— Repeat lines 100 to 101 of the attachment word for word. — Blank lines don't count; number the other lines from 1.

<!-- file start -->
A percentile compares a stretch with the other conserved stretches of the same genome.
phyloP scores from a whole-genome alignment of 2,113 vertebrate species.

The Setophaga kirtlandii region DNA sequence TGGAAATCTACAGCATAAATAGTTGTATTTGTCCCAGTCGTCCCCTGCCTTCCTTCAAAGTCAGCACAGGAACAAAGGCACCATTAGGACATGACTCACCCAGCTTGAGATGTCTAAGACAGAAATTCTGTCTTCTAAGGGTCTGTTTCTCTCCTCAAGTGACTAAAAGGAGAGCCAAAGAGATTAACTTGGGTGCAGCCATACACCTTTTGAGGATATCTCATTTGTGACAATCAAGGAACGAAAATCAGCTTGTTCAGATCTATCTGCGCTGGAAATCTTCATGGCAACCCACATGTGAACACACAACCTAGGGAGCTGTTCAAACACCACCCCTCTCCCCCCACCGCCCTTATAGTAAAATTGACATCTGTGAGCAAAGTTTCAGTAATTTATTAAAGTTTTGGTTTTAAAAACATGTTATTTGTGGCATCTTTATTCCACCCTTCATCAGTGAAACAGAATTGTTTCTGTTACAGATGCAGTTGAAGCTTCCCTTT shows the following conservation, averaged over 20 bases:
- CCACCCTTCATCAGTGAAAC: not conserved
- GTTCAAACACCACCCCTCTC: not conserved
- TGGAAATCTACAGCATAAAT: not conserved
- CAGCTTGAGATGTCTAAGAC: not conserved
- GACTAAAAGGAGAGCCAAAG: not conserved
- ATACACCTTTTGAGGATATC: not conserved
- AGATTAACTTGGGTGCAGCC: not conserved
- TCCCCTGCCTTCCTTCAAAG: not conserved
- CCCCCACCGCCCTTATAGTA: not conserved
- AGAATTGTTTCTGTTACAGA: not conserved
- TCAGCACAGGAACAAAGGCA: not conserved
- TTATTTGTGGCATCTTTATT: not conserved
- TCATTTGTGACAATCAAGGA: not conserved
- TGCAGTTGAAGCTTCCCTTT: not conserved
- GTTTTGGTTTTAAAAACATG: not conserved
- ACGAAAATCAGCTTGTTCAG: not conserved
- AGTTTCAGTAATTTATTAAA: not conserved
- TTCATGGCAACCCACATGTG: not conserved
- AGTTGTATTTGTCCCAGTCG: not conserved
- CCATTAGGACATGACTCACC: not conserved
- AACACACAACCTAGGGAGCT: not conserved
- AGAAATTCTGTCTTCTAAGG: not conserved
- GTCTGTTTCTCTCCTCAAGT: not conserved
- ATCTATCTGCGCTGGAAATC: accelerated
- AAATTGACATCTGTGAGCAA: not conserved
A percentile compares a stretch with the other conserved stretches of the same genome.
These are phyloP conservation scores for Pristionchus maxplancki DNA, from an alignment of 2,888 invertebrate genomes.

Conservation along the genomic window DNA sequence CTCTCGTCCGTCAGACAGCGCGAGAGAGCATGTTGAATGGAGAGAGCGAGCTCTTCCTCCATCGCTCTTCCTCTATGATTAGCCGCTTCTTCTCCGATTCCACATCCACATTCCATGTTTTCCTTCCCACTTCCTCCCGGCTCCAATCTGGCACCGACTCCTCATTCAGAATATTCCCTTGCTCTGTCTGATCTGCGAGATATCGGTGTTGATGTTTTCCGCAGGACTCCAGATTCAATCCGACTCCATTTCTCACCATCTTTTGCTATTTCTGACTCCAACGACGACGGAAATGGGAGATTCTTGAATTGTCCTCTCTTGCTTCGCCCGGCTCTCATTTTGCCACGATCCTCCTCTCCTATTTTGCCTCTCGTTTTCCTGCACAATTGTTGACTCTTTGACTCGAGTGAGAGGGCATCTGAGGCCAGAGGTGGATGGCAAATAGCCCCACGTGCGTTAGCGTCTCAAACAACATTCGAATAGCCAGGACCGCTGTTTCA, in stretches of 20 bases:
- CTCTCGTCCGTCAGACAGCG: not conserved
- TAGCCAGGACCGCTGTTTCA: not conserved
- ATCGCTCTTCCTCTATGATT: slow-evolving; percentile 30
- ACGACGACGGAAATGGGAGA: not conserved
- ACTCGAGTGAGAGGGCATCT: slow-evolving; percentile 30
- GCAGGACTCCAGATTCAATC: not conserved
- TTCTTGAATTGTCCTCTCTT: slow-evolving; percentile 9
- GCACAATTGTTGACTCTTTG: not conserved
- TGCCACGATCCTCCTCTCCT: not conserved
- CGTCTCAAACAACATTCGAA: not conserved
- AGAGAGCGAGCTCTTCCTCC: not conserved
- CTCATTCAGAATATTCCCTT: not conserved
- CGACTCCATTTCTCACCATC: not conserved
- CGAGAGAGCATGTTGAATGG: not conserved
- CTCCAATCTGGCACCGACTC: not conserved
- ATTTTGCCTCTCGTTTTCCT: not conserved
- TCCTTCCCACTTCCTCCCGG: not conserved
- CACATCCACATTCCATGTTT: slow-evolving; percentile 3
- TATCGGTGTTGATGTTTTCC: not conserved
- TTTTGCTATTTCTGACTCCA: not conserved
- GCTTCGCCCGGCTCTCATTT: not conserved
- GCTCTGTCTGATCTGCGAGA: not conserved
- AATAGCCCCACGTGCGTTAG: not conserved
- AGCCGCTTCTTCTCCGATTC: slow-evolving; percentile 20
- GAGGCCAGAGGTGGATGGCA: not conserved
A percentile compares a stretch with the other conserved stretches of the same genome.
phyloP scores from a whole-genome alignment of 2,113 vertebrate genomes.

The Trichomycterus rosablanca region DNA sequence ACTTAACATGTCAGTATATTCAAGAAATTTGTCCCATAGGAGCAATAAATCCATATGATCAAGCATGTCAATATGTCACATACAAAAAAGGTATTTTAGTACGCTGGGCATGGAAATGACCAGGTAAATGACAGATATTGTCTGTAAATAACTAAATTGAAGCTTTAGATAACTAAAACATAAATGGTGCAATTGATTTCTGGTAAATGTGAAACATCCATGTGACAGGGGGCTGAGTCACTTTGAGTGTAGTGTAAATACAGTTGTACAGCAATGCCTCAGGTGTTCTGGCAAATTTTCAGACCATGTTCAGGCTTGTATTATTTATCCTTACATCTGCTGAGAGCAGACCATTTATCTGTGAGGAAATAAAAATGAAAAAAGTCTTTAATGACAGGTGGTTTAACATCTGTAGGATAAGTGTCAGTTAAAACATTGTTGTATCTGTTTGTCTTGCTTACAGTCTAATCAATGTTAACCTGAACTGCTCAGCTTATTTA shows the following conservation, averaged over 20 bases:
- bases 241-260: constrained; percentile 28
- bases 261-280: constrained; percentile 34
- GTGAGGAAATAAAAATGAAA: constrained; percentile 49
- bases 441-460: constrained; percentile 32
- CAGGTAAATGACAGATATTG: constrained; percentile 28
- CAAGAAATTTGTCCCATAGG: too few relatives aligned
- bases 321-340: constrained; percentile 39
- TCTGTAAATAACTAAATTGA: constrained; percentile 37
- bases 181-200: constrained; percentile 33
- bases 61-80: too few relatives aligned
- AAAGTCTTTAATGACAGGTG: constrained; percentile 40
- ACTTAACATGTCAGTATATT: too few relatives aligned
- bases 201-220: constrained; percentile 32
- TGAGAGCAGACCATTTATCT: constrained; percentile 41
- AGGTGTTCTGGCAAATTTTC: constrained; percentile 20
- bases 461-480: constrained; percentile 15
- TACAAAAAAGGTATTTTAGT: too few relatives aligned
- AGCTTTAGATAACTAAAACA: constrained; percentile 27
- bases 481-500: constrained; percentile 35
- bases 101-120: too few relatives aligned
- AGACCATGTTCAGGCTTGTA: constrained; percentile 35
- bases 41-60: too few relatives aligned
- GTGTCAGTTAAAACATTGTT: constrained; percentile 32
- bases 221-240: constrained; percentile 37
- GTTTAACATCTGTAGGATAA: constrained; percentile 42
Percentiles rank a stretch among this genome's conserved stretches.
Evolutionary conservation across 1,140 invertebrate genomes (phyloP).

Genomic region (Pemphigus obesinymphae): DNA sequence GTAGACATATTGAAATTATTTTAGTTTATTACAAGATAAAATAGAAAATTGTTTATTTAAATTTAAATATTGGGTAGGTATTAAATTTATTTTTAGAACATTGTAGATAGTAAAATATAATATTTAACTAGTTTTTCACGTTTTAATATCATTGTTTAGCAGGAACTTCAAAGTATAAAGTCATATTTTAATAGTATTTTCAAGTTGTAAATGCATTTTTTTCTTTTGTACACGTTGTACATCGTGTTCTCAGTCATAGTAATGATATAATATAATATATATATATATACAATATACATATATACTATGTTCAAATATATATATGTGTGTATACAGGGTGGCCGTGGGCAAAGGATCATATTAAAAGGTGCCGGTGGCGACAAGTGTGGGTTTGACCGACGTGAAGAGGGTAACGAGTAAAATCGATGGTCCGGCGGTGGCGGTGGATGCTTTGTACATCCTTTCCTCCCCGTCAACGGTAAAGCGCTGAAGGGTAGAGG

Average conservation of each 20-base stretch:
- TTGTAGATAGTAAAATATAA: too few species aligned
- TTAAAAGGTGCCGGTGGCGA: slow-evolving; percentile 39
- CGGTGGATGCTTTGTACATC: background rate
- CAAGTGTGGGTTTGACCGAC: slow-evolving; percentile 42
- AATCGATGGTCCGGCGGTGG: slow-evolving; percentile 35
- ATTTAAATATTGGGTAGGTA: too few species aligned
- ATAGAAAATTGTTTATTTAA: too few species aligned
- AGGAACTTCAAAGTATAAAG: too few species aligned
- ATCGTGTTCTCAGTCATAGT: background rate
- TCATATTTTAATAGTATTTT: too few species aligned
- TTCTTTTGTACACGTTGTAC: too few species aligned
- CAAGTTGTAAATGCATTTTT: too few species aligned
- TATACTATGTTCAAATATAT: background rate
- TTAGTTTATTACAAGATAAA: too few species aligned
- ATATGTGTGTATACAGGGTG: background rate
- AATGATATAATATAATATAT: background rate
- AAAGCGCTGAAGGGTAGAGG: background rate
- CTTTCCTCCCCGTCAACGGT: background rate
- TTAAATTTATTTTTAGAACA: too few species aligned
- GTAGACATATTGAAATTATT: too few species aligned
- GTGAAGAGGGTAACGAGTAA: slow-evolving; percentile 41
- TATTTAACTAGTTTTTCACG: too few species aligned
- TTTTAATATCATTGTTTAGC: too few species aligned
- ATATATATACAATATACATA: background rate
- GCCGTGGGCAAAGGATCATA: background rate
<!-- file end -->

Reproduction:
- CAAGTTGTAAATGCATTTTT: too few species aligned
- TATACTATGTTCAAATATAT: background rate